'At some point in time, if this continues, we'll have to deal with it,' said House Majority Leader Steny Hoyer.
House Republicans are so determined to waste time in Congress that they are even obstructing their own legislation. Using pandemic safety rules, they are able to waste hours on procedural issues.
On Monday, Rep. Chip Roy of Texas and members of the far-right House Freedom Caucus blocked approval of 13 bipartisan bills by demanding individual roll-call votes on each of them. Due to safety rules instituted during the pandemic, it would have likely taken more than 10 hours to vote on all of them. Democratic leaders were forced to postpone the votes until a later date.
In recent weeks, Rep. Marjorie Taylor Greene (GA) has repeatedly forced time-consuming votes on whether to adjourn the House and send everyone home without completing their work.
Roy told reporters on Tuesday that these obstructionist tactics are really "just having a conversation" about how to fix the way the House does business.
In normal times, the House typically moves fairly quickly and efficiently in holding votes and passing legislation, unlike the Senate. If the House holds a roll-call vote, it usually takes a bit more than 15 minutes; if several are scheduled in a row, the subsequent votes are often shortened to five minutes. Members can come onto the floor, record their vote electronically, and be done.
But due to the pandemic, the House has had to change the process to curb the spread of the coronavirus. Rather than have hundreds of members flood into the chamber at once, the House physician devised a system of shifts in which small groups come onto the floor to vote and then leave.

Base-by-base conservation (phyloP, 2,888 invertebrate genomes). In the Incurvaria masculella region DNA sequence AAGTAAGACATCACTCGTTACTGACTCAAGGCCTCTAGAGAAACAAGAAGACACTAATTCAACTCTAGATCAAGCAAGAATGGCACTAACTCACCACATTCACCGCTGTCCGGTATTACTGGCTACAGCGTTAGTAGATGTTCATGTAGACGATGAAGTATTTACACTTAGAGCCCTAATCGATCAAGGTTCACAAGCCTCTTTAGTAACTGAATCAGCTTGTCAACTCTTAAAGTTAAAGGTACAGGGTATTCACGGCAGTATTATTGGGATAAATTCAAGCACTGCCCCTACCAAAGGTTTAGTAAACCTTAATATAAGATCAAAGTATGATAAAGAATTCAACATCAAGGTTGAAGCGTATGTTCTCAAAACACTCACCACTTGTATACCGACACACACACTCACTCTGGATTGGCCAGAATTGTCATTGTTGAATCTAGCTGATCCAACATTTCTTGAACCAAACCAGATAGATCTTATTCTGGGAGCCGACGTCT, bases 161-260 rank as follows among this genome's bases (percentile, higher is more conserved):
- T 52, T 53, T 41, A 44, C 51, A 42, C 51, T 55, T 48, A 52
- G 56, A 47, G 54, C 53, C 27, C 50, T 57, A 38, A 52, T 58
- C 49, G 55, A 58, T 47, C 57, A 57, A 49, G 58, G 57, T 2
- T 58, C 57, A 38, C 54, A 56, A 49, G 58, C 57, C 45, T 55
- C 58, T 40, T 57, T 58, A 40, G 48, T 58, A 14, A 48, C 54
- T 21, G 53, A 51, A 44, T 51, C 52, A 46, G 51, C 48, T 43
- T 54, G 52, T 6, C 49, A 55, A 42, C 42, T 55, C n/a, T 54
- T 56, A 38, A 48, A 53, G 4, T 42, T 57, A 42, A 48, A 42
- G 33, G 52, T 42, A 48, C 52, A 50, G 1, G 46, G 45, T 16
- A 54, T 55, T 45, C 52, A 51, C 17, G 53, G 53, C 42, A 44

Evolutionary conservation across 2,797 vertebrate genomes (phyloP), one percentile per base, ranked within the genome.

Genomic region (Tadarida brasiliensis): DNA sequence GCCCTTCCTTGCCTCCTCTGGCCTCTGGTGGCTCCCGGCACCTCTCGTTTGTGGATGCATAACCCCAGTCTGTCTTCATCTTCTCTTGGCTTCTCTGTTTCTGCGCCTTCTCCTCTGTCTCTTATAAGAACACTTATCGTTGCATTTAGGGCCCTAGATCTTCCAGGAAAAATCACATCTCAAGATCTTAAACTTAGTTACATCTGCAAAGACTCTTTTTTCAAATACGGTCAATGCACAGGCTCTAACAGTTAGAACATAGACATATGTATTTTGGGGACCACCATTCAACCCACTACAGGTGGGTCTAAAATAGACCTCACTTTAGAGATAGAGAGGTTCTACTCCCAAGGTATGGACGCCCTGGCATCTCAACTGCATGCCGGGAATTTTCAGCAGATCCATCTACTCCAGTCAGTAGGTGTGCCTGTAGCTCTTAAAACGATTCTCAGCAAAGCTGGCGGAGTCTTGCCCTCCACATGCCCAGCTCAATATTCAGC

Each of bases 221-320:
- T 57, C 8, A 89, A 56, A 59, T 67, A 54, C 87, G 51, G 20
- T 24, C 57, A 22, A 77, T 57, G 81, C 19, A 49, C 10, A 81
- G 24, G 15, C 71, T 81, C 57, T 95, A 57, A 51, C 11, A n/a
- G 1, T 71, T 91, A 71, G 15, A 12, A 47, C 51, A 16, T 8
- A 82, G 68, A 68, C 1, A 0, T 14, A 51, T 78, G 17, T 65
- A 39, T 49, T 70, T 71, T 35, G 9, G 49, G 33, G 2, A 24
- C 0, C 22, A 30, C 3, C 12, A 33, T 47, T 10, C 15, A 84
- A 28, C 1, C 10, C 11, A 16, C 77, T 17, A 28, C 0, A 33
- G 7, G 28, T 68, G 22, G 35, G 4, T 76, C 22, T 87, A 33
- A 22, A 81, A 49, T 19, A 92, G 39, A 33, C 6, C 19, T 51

A temporary system of proxy voting allows members to cast votes on behalf of absent colleagues, but requires them to verbally announce those votes out loud.
The result has been that each vote takes more than 45 minutes, with many going longer than an hour.
Rather than try to speed up the process, many conservative lawmakers have sought to use it to delay and obstruct. While this has not prevented passage of top Democratic priorities like the For the People Act and the $1.9 trillion American Rescue Plan, it has meant a delay of action on smaller, noncontroversial bills — even some sponsored by House Republicans.
On Monday, votes were postponed on a bill on awarding congressional gold medals to the people who protected lawmakers during the Jan. 6 Capitol insurrection; a microloan transparency and accountability bill proposed by Rep. Tim Burchett (R-TX); and legislation sponsored by Rep. Dan Bishop (R-NC) to make small business lending more efficient.
This obstruction for obstruction's sake has also been a tactic of Republicans in the Senate. Last week, Sen. Ron Johnson of Wisconsin forced a delay for more than 10 hours by demanding staffers read the entire 600-plus-page pandemic relief bill aloud, while his colleagues kept the chamber working through the night to consider dozens of doomed amendments.
Some House Republicans have objected to the stalling tactics — particularly Greene's repeated motions to adjourn. "It's frustrating," Rep. Fred Upton of Michigan told CNN this week. "I don't see that this is resonating at home, the motions to adjourn. I mean it's just a pain. It's a pain in the ass."
But the House GOP leadership is doing nothing to stop it.
Asked at a Tuesday press conference about the delays, House Minority Whip Steve Scalise declined to criticize them and used the opportunity to whine that the Democratic majority was not giving the minority enough input. "Leadership has been very vocal on the Republican side that we want an open congressional process."
Republican Conference Chair Liz Cheney agreed, telling reporters, "The majority needs to understand we are not interested in a situation where they have taken away so many rights of the minority and they expect things are going to operate smoothly."
House Democratic leaders say that if the obstruction continues, they may just chance the rules. "Not yet. At some point in time, if this continues, we'll have to deal with it," Majority Leader Steny Hoyer told Politico on Tuesday.
Published with permission of The American Independent Foundation.